Getting a new business up and running takes a lot of time, and energy. Not only that but the expenses start piling up too. It’s not just the initial expenses, it’s the ongoing funding of the business until you reach that tipping point where the services you are providing, or the products you are selling, are funding your business efforts. And then it may take even more time until you are paying yourself a decent wage.
We know this all too well having started multiple businesses ourselves.
“Design is the silent ambassador for your brand.” ― Paul Rand
So often we get asked whether business owners ‘really need to spend money on branding’, and ‘if so, how much’. And there is no short answer, but we are going to unpack this a little in the hope it helps you on your business journey.
What exactly do I need to get started?
When it comes to branding people instantly think ‘I need a logo, colours and fonts’. This is true, but what is far more important is that you need to understand the message that the logo, colours and fonts need to convey. The less money you have to spend on branding the better you need to understand your business, and how you want to position yourself. In fact, for most small business owners starting out, you aren’t really paying for branding, you are paying for a graphic designer to design you a basic identity. If you had big budgets you would work with a company that specialises in branding, and they would create a brand strategy that details exactly how you should be positioned in the market before even touching the identity.
So assuming you don’t have oodles of cash let’s do a crash course on what you need to know before you get that identity designed.
- Create a persona. A persona is a description of a made up person that represents your most desired audience. You need to get really focused on who your ideal client is, and then paint a picture of them. What are they like? Are they married, single? What do they like to do? What brands are they into? Are they eco-conscious? Cashed up and time poor? Or on a budget? What are their hopes and dreams? So, imagine you paint this picture of ‘Holly’, now in every decision you make you can think of it through her eyes rather than your own. This will shift the way you do things without question. It’s powerful.
- Document what you stand for. You need to consider your purpose. Why are you starting this business? What are you trying to achieve? How are you making the world better? The more detailed you can be with describing what you are doing and why, the easier it will be for a designer to create you an identity that reflects who you are.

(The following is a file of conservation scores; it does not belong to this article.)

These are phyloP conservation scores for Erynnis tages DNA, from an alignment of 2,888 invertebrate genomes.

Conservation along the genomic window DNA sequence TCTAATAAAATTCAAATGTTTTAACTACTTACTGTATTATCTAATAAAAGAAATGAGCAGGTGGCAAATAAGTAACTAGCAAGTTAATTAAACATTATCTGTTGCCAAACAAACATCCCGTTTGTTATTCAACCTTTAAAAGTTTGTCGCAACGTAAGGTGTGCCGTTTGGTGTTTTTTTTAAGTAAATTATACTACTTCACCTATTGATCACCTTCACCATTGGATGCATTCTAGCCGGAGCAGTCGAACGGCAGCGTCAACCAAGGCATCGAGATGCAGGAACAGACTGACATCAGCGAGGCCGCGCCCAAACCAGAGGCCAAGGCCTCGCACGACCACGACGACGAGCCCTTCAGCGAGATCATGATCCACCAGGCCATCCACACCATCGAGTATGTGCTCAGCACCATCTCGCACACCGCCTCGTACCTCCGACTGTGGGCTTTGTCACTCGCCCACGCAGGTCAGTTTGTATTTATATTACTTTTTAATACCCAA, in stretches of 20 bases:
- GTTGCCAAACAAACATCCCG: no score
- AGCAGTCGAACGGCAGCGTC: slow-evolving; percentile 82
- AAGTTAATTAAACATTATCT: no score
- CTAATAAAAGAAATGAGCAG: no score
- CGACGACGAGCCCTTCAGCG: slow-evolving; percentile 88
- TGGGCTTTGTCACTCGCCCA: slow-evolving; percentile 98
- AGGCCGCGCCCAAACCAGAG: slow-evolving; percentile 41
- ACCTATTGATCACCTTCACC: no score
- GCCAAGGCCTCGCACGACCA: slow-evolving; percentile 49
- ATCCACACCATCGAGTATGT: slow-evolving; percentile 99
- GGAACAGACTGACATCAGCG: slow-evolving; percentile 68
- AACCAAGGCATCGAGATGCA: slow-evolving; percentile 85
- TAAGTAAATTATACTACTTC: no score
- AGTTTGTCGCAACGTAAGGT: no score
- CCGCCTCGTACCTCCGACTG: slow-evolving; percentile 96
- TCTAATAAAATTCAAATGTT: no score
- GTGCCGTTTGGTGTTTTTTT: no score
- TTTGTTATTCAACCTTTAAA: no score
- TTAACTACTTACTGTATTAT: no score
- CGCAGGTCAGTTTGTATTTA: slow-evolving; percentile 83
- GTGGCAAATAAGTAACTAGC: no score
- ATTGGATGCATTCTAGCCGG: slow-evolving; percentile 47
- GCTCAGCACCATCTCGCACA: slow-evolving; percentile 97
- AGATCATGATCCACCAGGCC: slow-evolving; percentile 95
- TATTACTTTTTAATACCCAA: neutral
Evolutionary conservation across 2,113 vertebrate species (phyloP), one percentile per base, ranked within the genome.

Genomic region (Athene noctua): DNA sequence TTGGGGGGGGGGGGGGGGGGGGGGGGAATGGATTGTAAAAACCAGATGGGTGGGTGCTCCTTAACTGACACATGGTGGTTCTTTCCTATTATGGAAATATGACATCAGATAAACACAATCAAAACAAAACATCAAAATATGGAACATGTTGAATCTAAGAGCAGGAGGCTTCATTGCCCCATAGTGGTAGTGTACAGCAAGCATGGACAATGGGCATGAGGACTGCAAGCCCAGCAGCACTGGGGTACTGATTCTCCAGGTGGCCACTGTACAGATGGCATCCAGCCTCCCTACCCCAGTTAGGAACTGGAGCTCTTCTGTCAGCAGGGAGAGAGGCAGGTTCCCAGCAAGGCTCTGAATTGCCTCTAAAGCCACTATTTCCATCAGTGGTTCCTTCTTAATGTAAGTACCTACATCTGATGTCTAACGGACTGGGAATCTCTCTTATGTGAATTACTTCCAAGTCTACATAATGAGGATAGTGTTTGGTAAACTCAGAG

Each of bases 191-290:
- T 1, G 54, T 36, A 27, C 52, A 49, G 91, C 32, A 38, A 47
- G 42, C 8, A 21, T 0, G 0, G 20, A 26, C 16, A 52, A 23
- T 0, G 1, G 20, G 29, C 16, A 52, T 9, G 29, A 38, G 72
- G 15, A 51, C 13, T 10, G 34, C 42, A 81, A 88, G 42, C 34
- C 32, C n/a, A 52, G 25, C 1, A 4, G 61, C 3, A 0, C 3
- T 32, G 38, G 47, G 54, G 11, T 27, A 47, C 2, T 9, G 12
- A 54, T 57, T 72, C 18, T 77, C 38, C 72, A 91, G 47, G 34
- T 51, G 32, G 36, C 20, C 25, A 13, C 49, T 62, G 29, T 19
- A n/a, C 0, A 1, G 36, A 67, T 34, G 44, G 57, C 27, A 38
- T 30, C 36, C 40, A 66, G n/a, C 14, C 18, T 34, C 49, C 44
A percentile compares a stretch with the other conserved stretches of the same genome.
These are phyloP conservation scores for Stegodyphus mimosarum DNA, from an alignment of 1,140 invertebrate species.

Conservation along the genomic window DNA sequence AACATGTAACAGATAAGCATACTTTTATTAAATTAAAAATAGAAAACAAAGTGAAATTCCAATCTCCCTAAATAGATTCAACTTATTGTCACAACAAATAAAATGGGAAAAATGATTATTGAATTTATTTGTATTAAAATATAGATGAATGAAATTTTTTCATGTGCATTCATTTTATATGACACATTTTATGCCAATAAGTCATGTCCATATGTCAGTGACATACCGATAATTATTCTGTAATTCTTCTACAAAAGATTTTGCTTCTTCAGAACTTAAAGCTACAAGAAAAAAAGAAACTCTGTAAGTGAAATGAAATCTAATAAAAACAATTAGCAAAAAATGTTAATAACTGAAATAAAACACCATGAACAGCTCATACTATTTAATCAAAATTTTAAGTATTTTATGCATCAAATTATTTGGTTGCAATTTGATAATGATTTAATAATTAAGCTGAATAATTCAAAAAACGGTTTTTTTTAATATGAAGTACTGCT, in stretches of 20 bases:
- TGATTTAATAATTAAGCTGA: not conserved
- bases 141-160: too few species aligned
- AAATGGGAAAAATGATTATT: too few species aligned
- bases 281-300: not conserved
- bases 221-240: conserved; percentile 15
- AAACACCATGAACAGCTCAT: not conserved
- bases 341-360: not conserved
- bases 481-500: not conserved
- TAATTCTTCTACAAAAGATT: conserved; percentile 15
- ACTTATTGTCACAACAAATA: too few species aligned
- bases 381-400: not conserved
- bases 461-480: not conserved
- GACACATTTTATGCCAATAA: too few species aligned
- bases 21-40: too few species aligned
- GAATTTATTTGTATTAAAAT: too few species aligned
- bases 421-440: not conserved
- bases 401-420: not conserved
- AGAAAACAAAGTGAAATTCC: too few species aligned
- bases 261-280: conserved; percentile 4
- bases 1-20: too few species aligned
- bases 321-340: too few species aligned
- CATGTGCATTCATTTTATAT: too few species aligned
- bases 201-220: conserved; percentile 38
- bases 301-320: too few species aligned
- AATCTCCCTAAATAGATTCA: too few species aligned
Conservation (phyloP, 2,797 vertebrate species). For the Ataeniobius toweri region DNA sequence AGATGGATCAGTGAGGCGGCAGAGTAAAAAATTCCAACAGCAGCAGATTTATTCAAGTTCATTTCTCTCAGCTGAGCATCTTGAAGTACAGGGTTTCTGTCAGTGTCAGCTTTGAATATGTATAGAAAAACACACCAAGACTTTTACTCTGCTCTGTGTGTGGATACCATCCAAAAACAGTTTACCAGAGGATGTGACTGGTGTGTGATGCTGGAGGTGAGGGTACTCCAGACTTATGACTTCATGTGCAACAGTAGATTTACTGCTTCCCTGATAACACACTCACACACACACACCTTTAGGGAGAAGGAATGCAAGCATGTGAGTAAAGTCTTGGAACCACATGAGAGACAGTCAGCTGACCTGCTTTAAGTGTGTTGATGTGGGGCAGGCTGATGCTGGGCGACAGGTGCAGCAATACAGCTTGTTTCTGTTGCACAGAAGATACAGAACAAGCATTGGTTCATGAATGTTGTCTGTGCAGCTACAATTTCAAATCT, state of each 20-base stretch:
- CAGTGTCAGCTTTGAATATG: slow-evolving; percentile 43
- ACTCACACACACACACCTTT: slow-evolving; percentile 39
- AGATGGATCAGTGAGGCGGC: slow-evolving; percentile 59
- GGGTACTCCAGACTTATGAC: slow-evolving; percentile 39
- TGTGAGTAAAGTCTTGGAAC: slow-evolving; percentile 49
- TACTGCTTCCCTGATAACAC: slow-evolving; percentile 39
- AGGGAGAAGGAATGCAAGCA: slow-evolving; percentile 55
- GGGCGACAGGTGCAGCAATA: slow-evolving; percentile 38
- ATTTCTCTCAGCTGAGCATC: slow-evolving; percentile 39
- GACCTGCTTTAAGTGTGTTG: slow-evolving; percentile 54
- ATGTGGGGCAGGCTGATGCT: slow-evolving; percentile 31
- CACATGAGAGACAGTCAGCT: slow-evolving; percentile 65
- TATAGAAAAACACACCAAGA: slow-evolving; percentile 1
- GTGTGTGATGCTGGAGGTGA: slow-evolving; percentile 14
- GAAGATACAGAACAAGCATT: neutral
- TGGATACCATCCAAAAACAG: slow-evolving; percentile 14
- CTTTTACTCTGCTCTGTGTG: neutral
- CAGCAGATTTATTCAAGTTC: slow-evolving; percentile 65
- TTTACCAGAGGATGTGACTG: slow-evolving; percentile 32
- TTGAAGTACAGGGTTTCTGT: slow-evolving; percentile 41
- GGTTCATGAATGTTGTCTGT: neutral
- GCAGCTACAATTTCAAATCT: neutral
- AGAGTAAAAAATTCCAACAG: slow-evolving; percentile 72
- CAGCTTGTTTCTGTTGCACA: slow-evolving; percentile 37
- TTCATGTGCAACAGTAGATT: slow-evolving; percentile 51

- Understand what makes you different. Although we all like to think we are precious and unique snowflakes, the reality is there are other people close to exactly doing what you do. Your job is to make clear to your audience that little something something that makes you different. Maybe it’s a unique combination of experience, maybe it’s a particular process that you have, maybe it’s something about the experience. You can read more about defining your unique points of difference to get you started. Remember in thinking about your points of difference – they need to matter to Holly, it can’t just be different for different’s sake.
The 3 points above are non-negotiables, if you can’t articulate those 3 points then you are not really ready to launch your business. No, it’s not all black and white, and it will evolve over time, hell you might be flat out wrong but you need to at least have given it the time, and have a starting point.
Now that you have the substance you are ready to get your identity designed. At a minimum we find most people need:
- Brand palette. Logo, colours, fonts, imagery (imagery can be optional but does help)
- Business card. Although in some cases you can get by without one, especially in this zoom era we now live in. You might want to invest in a snazzy email signature instead.
- Social branding assets. What assets you need will be channel dependent. eg Facebook Banner, Instagram avatar etc
- Website. This can be a biggie. But don’t worry, to start off with you could have a very simple one page site set up on something like Squarespace. If you have your colours and fonts this can even be something you try and do yourself.
The 3 points above form a really solid foundation for finding and briefing a designer. You also need to let them know what items you need them to create / consider and what budget you have. Reach out to us if you need a recommendation for a quality designer, but there are also platforms where you can access very cheap freelancers if you need to (places like Upwork and Freelancer). Just make sure you check out their ratings and past work – you need someone that can convey your brand effectively rather than just throwing together a range of looks to see what sticks.
Assessing your brand identity
It’s really important when you review the design concepts you do it from Holly’s lens, and you really deeply think about it based on the mini brand strategy you created above. It’s not about superficial likes and dislikes, it’s whether the identity accurately reflects who you are and what you do. And be careful asking for other people’s opinions if they don’t have that context. Just because your Mum doesn’t like yellow isn’t a valid reason not to use it (sorry Mum!).
If you are keen to understand positioning your business in much greater depth, join the waitlist for our Rockstar Brand Course.
Happy launching Brigaders!
Jodie + Em xx